Thursday, October 15, 2009

Blog Action Day 2009: Climate Change

So I'm not really aware of things like this going on in the blogging world, but it has become clear to me that today is Blog Action Day 2009, and the theme this year is Climate Change. Since I have worked directly in the field of climate change research, I feel like I should do some sort of post for Blog Action Day. Unfortunately, because of the short notice, it won't be as good a post as it might have been; I'm just throwing this together off the top of my head.

Global Climate Change is real. The doubters are losing the argument and becoming fewer and fewer. In the scientific community, it is essentially unanimously accepted that global climate change is happening right now and that it is caused by humans. There are still some significant doubters among the general public who are unconvinced that humans are affecting climate change. But it is well established scientifically that the main cause of the change in climate is the elevated levels of carbon dioxide in the atmosphere, and humans are responsible for almost all of that CO2 increase, mainly due to our vast burning of fossil fuels since the start of the industrial revolution. I've heard an argument that humans and human activities output relatively low levels of CO2 compared to nature itself. That is true (the environment is a lot bigger than us little humans), but it is irrelevant; nature is able to balance its CO2 output, while we humans are just putting excess CO2 into the atmosphere without a mechanism to remove it.

The term "Global Warming" is used a lot, but "Global Climate Change" is more accurate. There will be overall warming across the globe, but that is just part of the story. The climate is projected to become more variable as well. We can expect to see both more hurricanes and more droughts. There will be more heat waves for longer periods of time. As climates change, the ecosystems will change as well. Some species may find themselves benefiting from the climate change, but in return others will be hurt, and all around the delicate balance will be disrupted. Who knows what will come out of that? We can bet that we'll lose something we'll miss.

As an oceanographer, I am particularly aware of the issue of rising sea levels (I'm going to be teaching kids about it this Saturday, in fact). As the water stored as ice on land (largely in Antarctica and Greenland) melts and runs into the ocean, the sea level will rise. It doesn't take much of an increase to put significant amounts of land underwater. Now is a bad time to invest in beachfront property.

Another ocean problem you may or may not have heard about is ocean acidification. This is related to climate change, because the more CO2 that is in the atmosphere, the more CO2 gets dissolved in the oceans (it's an equilibrium balance thing). This reduces the pH of the ocean, making it noticeably more acidic. This can cause problems for calcifying organisms (which use calcium carbonate in their shells/skeletons/etc.), including corals, mollusks (the group that includes snails and clams), crustaceans (the group including crabs), echinoderms (the group including sea urchins and sea stars), and coccolithophores (a type of algae which, like other photosynthetic organisms, helps to reduce CO2 in the atmosphere).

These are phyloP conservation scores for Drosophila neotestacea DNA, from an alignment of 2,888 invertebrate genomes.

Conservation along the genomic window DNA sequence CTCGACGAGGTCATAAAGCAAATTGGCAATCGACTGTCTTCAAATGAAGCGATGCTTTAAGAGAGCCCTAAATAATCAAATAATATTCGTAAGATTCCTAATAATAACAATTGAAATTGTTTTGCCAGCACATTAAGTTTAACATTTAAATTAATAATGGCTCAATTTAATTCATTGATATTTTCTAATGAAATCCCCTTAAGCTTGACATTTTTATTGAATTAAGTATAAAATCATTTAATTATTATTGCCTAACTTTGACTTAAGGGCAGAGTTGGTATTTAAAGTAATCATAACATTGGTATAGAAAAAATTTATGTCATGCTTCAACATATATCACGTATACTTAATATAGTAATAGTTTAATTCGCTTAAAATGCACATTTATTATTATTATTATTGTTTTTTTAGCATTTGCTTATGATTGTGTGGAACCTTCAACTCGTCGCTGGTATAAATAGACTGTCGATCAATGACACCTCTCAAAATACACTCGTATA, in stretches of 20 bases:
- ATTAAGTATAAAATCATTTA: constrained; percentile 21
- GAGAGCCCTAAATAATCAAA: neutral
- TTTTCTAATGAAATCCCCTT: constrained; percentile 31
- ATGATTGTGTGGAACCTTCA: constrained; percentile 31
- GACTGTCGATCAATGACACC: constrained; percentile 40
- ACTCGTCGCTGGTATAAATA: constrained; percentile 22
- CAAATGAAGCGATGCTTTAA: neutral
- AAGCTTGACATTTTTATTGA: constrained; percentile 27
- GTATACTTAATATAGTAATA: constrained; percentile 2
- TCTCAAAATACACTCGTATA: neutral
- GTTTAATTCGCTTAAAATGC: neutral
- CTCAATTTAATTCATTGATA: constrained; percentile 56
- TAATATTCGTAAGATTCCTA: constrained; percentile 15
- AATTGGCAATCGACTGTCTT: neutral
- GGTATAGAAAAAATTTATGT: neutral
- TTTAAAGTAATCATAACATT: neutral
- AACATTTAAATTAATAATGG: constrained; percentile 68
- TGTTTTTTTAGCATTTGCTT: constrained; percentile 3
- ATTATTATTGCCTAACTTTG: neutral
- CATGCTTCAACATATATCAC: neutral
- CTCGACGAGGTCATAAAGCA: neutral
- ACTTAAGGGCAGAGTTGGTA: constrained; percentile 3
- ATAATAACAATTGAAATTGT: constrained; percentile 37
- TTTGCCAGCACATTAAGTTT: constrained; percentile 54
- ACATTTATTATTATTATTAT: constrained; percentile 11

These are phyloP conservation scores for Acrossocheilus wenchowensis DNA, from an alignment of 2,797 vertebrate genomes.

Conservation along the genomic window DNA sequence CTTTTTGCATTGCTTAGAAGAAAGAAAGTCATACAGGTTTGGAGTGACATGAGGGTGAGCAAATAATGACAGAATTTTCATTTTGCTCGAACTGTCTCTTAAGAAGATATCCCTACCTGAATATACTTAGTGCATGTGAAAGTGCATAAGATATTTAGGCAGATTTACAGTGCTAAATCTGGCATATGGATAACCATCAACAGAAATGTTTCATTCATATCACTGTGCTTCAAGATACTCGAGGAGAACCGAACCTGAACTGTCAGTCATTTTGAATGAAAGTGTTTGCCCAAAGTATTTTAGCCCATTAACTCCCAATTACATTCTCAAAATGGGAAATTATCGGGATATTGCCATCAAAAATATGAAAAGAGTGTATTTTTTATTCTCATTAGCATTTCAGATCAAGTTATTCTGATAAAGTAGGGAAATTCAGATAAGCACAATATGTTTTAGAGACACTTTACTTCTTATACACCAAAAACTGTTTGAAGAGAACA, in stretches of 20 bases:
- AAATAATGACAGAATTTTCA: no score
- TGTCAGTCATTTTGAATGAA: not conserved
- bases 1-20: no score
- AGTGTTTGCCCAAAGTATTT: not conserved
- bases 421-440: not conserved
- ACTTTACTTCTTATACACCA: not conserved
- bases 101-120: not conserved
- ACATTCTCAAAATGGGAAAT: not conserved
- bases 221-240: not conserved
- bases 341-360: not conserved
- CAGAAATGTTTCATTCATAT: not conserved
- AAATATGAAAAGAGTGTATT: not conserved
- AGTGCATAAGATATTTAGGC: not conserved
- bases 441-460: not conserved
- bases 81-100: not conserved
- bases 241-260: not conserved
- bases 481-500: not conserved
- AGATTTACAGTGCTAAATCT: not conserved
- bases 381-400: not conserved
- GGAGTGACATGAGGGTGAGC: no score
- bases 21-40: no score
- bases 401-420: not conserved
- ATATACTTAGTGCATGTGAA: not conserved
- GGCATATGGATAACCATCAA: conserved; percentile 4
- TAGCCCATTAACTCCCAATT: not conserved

I'm sorry that this is all rambling and isn't the most scientific of summaries of global climate change, since it would be fair to expect more from me. But this information is based on what I've heard time and time again in my classes at different universities and in seminars with leading scientists, as well as what I've learned from multiple peer-reviewed publications I've read and research I worked on myself using the suite of global climate model predictions (there are about 20 global climate models from around the world).

In even the best-case scenarios, the Earth is going to get warmer, and the climate is going to change and cause problems. But we can help to lessen those future problems (which will have noticeable effects in our lifetimes). One of the things to do is lessen your energy consumption. Walk or ride a bike, or take public transportation. If you must drive a car, choose something energy efficient, not some huge gas-guzzler. Turn off the lights (as well as the TV, computer, etc.) when you leave the room. Only turn up the heat or air conditioning to the level that you really need. You've probably heard all these things before, but they really can make a difference.

As a side note, even if you don't care about global climate change, you're going to have to find ways to reduce energy consumption sooner or later. I just came from a lecture where the professor told us quite bluntly that we're going to run out of oil, and the only things that are poised to replace it sufficiently are natural gas and coal, which will then run out themselves. We need some unexpected, unlikely advances in technology in order to deal with what happens after that. Sounds like we're kind of doomed, really.

Anyway, I've blabbed on enough about this. Again, sorry it's not better, I just don't have the time right now to do what this post deserves. Maybe I'll write something good in the future. But yeah, Blog Action Day 2009: It's time to care about climate change. Because even if you don't care about it now, in a couple decades, you won't have a choice.

1 comment:

Sebastian said...

Ah, technology will save us.

*the blind faith of the zealot*

I hadn't thought about the lower pH! That's an interesting point.

I guess the main problem is not the climate change, but rather how quickly it will occur.

Also, is it better to plant trees rather than turn off your lights/computers? (I have no idea on the relative CO2 production/consumption)